In the seventies, the need for an improved water supply for the town of Vire led to the damming of a valley fed by a little river, La Dathée. This is now a lake, of about 45 hectares, and has been turned into a leisure resource as well as a water reservoir. There is also a large nature and bird reserve. There has been a facility for hiring canoes/kayaks. pedalos and so on for some years. There is also a solid, if not formally paved, walk (randonnée) of 6.25 km all the way round. There are a couple of steep slopes, but the path is good for pushchairs and wheelchairs, as well as joggers. As this is France, at the start of the walk by the carpark, there is a little sign describing the creation of the path. It cost 49000 euros, funded more or less equally, by the Basse-Normandie Region, La Manche Department, and Vire town. As I mentioned a couple of posts ago, public spending is identified and defined in France.
France is a bit behind the UK generally, in providing wheelchair access, though it is improving. At this lake there is a special car park for wheelchair users, leading on to a purpose built doc for angling from a wheelchair. There are anchorage points, appropriate level barriers, and of course a flat access lane. There is also a picnic area (this is France), but with a couple of specially designed picnic tables: a bench on one side only, and slightly higher than usual, to allow wheeelchair users to share a tables with other people. Not seen that before. This was funded by the same parts of the state, plus a grant from the Credit Agricole bank.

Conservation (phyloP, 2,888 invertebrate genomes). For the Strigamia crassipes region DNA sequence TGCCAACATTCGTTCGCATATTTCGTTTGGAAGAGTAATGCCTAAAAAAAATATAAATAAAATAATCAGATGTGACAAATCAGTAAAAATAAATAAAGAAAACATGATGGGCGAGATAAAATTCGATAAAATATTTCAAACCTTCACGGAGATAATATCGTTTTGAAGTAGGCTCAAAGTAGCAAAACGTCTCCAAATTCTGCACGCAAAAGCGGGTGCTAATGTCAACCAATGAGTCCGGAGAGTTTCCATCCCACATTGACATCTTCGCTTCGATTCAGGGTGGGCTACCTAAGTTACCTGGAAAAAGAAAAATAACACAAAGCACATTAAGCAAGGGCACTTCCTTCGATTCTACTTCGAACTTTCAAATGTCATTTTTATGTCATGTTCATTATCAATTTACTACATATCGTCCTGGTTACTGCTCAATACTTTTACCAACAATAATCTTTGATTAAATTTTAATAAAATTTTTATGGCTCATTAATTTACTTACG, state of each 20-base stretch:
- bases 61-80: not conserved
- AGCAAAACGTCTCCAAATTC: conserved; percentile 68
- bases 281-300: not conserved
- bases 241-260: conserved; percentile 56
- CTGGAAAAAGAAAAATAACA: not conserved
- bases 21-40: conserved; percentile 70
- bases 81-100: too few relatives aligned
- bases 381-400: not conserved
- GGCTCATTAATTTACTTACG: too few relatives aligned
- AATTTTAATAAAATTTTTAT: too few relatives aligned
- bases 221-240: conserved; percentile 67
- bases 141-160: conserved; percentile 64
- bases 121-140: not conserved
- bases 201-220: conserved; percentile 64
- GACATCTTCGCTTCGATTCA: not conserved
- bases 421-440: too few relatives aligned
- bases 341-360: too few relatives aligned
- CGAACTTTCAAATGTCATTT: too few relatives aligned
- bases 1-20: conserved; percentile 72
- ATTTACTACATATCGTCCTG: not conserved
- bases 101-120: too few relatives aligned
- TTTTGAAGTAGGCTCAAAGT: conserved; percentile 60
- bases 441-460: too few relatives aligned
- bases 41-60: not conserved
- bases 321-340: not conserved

The last time I went to the lake was after the weeks of heavy rain, in early December. The dam (barrage) itself was fairly spectacular, as in the picture. The river flowing away from the dam was over its banks. The lake itself has burstits banks all round. The Dathée and another smaller river were overflowing as they entered the lake, additional drainage ditches had been cut all round to prevent the paths being flooded.
Copyright Paul Nethercott